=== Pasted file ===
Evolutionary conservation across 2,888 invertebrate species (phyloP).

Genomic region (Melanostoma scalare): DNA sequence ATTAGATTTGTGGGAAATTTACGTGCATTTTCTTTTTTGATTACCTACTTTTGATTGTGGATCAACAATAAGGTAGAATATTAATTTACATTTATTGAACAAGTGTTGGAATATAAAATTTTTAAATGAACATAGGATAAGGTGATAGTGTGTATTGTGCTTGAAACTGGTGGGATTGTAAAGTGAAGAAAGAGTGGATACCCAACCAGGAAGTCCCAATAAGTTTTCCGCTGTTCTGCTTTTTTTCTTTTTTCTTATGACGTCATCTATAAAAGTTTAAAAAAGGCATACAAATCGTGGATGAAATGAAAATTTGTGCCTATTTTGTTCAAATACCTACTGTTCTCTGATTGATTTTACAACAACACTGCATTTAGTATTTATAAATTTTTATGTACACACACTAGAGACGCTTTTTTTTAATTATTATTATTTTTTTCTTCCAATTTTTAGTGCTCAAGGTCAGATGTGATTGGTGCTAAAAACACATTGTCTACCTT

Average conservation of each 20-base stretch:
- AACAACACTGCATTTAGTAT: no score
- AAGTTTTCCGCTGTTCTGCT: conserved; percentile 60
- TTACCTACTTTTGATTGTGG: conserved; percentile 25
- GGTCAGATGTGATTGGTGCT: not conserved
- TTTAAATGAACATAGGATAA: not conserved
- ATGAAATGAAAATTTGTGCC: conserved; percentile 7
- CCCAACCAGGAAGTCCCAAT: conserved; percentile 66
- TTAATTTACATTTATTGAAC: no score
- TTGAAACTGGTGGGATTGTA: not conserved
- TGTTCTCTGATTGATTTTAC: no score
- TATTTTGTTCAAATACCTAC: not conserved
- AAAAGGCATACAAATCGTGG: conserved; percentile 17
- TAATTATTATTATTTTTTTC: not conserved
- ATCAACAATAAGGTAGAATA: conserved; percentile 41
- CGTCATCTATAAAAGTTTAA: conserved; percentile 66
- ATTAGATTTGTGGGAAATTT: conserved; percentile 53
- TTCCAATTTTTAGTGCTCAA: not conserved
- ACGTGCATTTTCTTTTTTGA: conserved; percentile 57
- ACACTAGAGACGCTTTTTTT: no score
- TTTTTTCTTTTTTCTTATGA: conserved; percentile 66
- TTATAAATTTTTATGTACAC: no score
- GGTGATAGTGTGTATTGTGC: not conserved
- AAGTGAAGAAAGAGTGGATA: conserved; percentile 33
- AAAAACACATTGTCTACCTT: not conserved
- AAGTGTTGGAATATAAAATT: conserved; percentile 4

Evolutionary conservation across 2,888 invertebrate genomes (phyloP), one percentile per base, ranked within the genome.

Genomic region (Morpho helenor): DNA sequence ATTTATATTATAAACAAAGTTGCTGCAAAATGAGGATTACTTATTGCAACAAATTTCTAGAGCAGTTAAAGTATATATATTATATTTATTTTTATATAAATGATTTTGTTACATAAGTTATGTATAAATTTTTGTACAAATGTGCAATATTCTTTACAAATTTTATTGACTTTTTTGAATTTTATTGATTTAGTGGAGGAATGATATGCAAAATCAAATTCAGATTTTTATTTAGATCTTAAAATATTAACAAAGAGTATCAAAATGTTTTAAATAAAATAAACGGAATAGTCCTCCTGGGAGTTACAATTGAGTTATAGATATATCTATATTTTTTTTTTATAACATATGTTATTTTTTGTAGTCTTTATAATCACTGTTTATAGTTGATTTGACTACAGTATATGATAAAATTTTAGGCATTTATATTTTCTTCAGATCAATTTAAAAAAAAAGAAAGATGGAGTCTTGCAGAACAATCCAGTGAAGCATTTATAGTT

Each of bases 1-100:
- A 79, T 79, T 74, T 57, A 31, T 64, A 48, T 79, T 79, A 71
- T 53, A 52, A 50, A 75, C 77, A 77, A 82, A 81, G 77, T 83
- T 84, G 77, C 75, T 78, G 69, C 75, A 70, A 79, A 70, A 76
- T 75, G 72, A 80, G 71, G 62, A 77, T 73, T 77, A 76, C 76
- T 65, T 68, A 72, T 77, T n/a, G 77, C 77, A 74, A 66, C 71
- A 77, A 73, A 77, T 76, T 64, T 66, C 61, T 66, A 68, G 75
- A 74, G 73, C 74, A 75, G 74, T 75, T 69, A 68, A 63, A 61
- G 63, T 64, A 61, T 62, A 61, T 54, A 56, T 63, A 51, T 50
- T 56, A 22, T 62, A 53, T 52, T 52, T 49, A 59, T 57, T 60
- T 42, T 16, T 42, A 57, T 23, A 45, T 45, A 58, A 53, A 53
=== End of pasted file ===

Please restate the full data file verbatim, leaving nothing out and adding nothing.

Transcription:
Evolutionary conservation across 2,888 invertebrate species (phyloP).

Genomic region (Melanostoma scalare): DNA sequence ATTAGATTTGTGGGAAATTTACGTGCATTTTCTTTTTTGATTACCTACTTTTGATTGTGGATCAACAATAAGGTAGAATATTAATTTACATTTATTGAACAAGTGTTGGAATATAAAATTTTTAAATGAACATAGGATAAGGTGATAGTGTGTATTGTGCTTGAAACTGGTGGGATTGTAAAGTGAAGAAAGAGTGGATACCCAACCAGGAAGTCCCAATAAGTTTTCCGCTGTTCTGCTTTTTTTCTTTTTTCTTATGACGTCATCTATAAAAGTTTAAAAAAGGCATACAAATCGTGGATGAAATGAAAATTTGTGCCTATTTTGTTCAAATACCTACTGTTCTCTGATTGATTTTACAACAACACTGCATTTAGTATTTATAAATTTTTATGTACACACACTAGAGACGCTTTTTTTTAATTATTATTATTTTTTTCTTCCAATTTTTAGTGCTCAAGGTCAGATGTGATTGGTGCTAAAAACACATTGTCTACCTT

Average conservation of each 20-base stretch:
- AACAACACTGCATTTAGTAT: no score
- AAGTTTTCCGCTGTTCTGCT: conserved; percentile 60
- TTACCTACTTTTGATTGTGG: conserved; percentile 25
- GGTCAGATGTGATTGGTGCT: not conserved
- TTTAAATGAACATAGGATAA: not conserved
- ATGAAATGAAAATTTGTGCC: conserved; percentile 7
- CCCAACCAGGAAGTCCCAAT: conserved; percentile 66
- TTAATTTACATTTATTGAAC: no score
- TTGAAACTGGTGGGATTGTA: not conserved
- TGTTCTCTGATTGATTTTAC: no score
- TATTTTGTTCAAATACCTAC: not conserved
- AAAAGGCATACAAATCGTGG: conserved; percentile 17
- TAATTATTATTATTTTTTTC: not conserved
- ATCAACAATAAGGTAGAATA: conserved; percentile 41
- CGTCATCTATAAAAGTTTAA: conserved; percentile 66
- ATTAGATTTGTGGGAAATTT: conserved; percentile 53
- TTCCAATTTTTAGTGCTCAA: not conserved
- ACGTGCATTTTCTTTTTTGA: conserved; percentile 57
- ACACTAGAGACGCTTTTTTT: no score
- TTTTTTCTTTTTTCTTATGA: conserved; percentile 66
- TTATAAATTTTTATGTACAC: no score
- GGTGATAGTGTGTATTGTGC: not conserved
- AAGTGAAGAAAGAGTGGATA: conserved; percentile 33
- AAAAACACATTGTCTACCTT: not conserved
- AAGTGTTGGAATATAAAATT: conserved; percentile 4

Evolutionary conservation across 2,888 invertebrate genomes (phyloP), one percentile per base, ranked within the genome.

Genomic region (Morpho helenor): DNA sequence ATTTATATTATAAACAAAGTTGCTGCAAAATGAGGATTACTTATTGCAACAAATTTCTAGAGCAGTTAAAGTATATATATTATATTTATTTTTATATAAATGATTTTGTTACATAAGTTATGTATAAATTTTTGTACAAATGTGCAATATTCTTTACAAATTTTATTGACTTTTTTGAATTTTATTGATTTAGTGGAGGAATGATATGCAAAATCAAATTCAGATTTTTATTTAGATCTTAAAATATTAACAAAGAGTATCAAAATGTTTTAAATAAAATAAACGGAATAGTCCTCCTGGGAGTTACAATTGAGTTATAGATATATCTATATTTTTTTTTTATAACATATGTTATTTTTTGTAGTCTTTATAATCACTGTTTATAGTTGATTTGACTACAGTATATGATAAAATTTTAGGCATTTATATTTTCTTCAGATCAATTTAAAAAAAAAGAAAGATGGAGTCTTGCAGAACAATCCAGTGAAGCATTTATAGTT

Each of bases 1-100:
- A 79, T 79, T 74, T 57, A 31, T 64, A 48, T 79, T 79, A 71
- T 53, A 52, A 50, A 75, C 77, A 77, A 82, A 81, G 77, T 83
- T 84, G 77, C 75, T 78, G 69, C 75, A 70, A 79, A 70, A 76
- T 75, G 72, A 80, G 71, G 62, A 77, T 73, T 77, A 76, C 76
- T 65, T 68, A 72, T 77, T n/a, G 77, C 77, A 74, A 66, C 71
- A 77, A 73, A 77, T 76, T 64, T 66, C 61, T 66, A 68, G 75
- A 74, G 73, C 74, A 75, G 74, T 75, T 69, A 68, A 63, A 61
- G 63, T 64, A 61, T 62, A 61, T 54, A 56, T 63, A 51, T 50
- T 56, A 22, T 62, A 53, T 52, T 52, T 49, A 59, T 57, T 60
- T 42, T 16, T 42, A 57, T 23, A 45, T 45, A 58, A 53, A 53